The bottom line for agency leaders is that they should be prepared for the sky to fall. It’s almost certain that the next budget, and probably several more after that, is going to provide far fewer dollars. We still don’t know what will be cut and by how much, but it's a safe bet that agencies are going to have less to work with.

So what are leaders to do? One possibility is to embrace the advice Army Chief of Staff Gen. Raymond Odierno recently gave for his branch of the military and apply it governmentwide. In short, don’t dust off the old “do more with less” cliché. Instead, Odierno told the Army Times, “as we move ahead under significant budget restrictions, we'll have to do less with less.”

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Reader comments

Wed, Nov 9, 2011 fritzdadolt

The cash for clunkers program only reduced the number of used cars and raised the price of the clunkers still left on the road by several times. I see prices for used cars that I could have brought for next to nothing or be given free. Now they are asking 1100.00 or more for a car worth maybe 200.00. I cringe when I hear the statement I am from the government and here to help you. That means someone is going to take it in the shorts.

Tue, Nov 8, 2011 fritzdadolt

Big deal that Congress isn't getting a cost of living increase this year.There are approximately 10,000 House staffers, including district office workers, according to the chief administrative officer.The size of the Congressional support staff size is out of control. Any cost cutting budget talks should include cutting a lot of these positions that often pay over 172,000 a year.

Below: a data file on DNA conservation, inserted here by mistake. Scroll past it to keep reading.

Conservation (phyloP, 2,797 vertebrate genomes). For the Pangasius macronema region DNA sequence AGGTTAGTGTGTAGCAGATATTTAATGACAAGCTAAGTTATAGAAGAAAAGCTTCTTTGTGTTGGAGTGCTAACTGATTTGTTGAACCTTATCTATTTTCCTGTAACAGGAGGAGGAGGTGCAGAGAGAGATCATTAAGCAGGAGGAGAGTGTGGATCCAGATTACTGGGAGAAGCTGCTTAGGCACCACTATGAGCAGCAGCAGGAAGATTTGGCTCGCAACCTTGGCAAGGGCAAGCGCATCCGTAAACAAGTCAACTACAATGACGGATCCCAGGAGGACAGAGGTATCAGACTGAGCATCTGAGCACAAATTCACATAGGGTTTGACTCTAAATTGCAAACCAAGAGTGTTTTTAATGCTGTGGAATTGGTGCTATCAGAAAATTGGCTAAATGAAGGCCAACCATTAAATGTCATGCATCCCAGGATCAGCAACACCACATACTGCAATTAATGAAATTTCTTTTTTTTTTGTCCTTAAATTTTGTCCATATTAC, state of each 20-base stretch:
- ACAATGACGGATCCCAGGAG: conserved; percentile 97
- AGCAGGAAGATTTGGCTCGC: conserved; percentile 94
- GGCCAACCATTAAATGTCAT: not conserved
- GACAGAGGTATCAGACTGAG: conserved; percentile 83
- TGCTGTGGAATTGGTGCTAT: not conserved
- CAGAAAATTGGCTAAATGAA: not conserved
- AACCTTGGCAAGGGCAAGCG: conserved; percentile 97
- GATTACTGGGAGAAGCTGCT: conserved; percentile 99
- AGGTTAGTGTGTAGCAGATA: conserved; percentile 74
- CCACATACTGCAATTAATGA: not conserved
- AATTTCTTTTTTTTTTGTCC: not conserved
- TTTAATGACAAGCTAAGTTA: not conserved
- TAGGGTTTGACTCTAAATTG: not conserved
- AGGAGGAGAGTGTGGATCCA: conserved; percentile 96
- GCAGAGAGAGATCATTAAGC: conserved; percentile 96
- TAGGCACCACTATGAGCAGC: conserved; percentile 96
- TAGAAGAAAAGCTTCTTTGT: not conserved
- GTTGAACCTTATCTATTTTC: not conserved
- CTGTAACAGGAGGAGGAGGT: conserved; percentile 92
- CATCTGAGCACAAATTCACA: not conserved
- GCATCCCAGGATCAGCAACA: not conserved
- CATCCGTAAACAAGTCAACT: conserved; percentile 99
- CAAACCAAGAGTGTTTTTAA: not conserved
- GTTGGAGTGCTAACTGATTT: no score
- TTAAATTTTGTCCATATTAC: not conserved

Tue, Nov 8, 2011

The General is correct. The mantra of "do more with less" is essentially an empty one after multiple uses. Oh you might get 10 or 15 percent additional productivity through reinvention - after careful study and a couple years effort (but that costs money too). It is almost as empty as the usual savings to be gained by reducing ASSUMED "waste, fraud and abuse" through across the board cuts. I think I've heard that one at least a dozen times, with only anecdotes of actual "waste, fraud and abuse" like the fictitious $16 muffin. What is really needed is rigorous program evaluations and getting rid of what does not work now and is not likely to work in the future because of poor program design.

Tue, Nov 8, 2011 Puzzled

"Still, the scale of cuts Republicans now want would undo a sizable portion of the stimulus of last year’s tax deal, setting back the recovery." What Recovery? The last I read the grand recovery envisioned in the Economic Stimulus packages failed to do one d*mend thing to the economy other than fatten the coffers of failing companies and banks. No REAL jobs have been created, only short term construction projects, some of which were not needed; a sop to the administrations shrinking support base among the unions. Let's face it, the economy would be better off if the banks had been made to be more responsible for the crisis they helped to create (Congress was the other perpetrator here). The economy will start to recover when rampant spending is reduced or controled across all agencies of the USG.